Researchers have figured out how to to crack captchas, making it possible to launch automated attacks against sites such as Microsoft, eBay and Digg where opening phony accounts could be turned into cash.
Software written by researchers at Stanford University and Tulane University can interpret human speech well enough to crack audio captchas between 1.5 per cent and 89 per cent of the time - often enough to make sites that use them vulnerable to setting up false user accounts, the researchers say.
Called Decaptcha, the program was able to decode Microsoft's audio captchas about half the time. It cracked the toughest audio captcha from reCAPTCHA just 1.5 per cent of the time and Authorize.com's audio captchas 89 per cent of the time.
It solved eBay audio captchas 82 per cent of the time, Microsoft 48.9 per cent of the time, Yahoo 45.5 per cent of the time and 42 per cent of the time for Digg, say the researchers, headed up by Elie Bursztein, a post-doctoral researcher at Stanford.
"[A] computer algorithm that solves one captcha out of every 100 attempts would allow an attacker to set up enough fraudulent accounts to manipulate user behavior or achieve other ends on a target site," the researchers say.
Visual captchas (completely automated public Turing tests to tell computers and humans apart) display distorted numbers and letters that a person has to identify and key in. Audio captchas present a voice reading numbers and letters that are partially obscured by noise, music or competing voices, and the person solving them has to key in the characters being read.
The Decaptcha program samples the audio and identifies what are likely to be numbers and letters based on numbers and letters that have previously been read to it. It then tries to match the suspected character with one of the characters in its library, choosing the one that makes the best match.
According to the researchers training the program requires it to "listening to" captchas that have been accurately identified. "Decaptcha requires 300 labeled captchas and approximately 20 minutes of training time to defeat the hardest schemes," the researchers say in a paper describing their results. After that, the trained program can solve tens of captchas per minute.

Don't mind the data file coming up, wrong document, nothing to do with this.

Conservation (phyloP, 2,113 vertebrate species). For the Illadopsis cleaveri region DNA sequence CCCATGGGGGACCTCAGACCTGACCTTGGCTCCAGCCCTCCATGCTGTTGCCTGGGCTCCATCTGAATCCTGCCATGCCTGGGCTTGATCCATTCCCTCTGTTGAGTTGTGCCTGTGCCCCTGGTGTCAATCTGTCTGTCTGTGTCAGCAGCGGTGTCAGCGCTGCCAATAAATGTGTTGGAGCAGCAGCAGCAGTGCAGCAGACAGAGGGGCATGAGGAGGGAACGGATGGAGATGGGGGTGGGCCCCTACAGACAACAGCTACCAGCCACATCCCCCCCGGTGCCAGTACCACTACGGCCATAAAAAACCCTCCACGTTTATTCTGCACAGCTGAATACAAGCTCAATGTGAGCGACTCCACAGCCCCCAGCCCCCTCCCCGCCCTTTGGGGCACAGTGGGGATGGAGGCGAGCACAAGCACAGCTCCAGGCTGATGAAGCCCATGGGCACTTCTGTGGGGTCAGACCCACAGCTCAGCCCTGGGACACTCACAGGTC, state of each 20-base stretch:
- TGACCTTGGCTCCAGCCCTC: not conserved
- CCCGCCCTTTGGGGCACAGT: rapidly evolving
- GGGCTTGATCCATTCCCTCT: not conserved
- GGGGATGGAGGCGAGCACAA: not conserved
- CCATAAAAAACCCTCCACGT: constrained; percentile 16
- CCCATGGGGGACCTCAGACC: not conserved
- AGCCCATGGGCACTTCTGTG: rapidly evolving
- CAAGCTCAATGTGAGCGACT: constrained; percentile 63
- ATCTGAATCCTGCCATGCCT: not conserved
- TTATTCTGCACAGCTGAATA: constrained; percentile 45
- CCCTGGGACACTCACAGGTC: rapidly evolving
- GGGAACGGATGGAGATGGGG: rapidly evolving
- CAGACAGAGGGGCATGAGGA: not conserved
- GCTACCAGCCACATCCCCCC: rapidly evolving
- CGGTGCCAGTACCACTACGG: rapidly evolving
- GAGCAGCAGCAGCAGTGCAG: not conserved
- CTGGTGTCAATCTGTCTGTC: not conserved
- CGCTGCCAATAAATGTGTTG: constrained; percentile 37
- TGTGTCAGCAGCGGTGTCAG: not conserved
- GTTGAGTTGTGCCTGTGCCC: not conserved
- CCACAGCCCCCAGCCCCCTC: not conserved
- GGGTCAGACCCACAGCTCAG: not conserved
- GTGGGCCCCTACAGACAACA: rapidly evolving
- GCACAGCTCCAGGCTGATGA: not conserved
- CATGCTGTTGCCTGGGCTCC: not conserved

In order to make it difficult for computer programs to identify the characters, various types of distractions are played over them, such as random white noise, loud noises between characters, other voices. Some audio captchas use purposely low-quality recordings.
White noise is relatively easy to filter out, but competing voices and sounds that present sound patterns similar to letters and numbers are the most difficult for Decaptcha to discern, the researchers say. These are called symantic distractions and require human intelligence to sort them out with a high degree of accuracy.
Working in favor of Decaptcha is that the creators of audio captchas have to make them simple enough for humans to figure out the letters and numbers the vast majority of the time. The balance between simple enough for humans to distinguish and difficult enough for computers to miss is tricky, the researchers say.
The researchers recommend tightening up security of audio captchas through use of more symantic noise.
The researchers say they are working on ways to break audio captchas that use entire words rather than just characters to see whether they are more safe.
They also want to analyze the differences in the ways humans make mistakes decoding captchas and the ways computers make mistakes. That way captchas can be designed to make it more difficult and costly to device programs that defeat them, they say.
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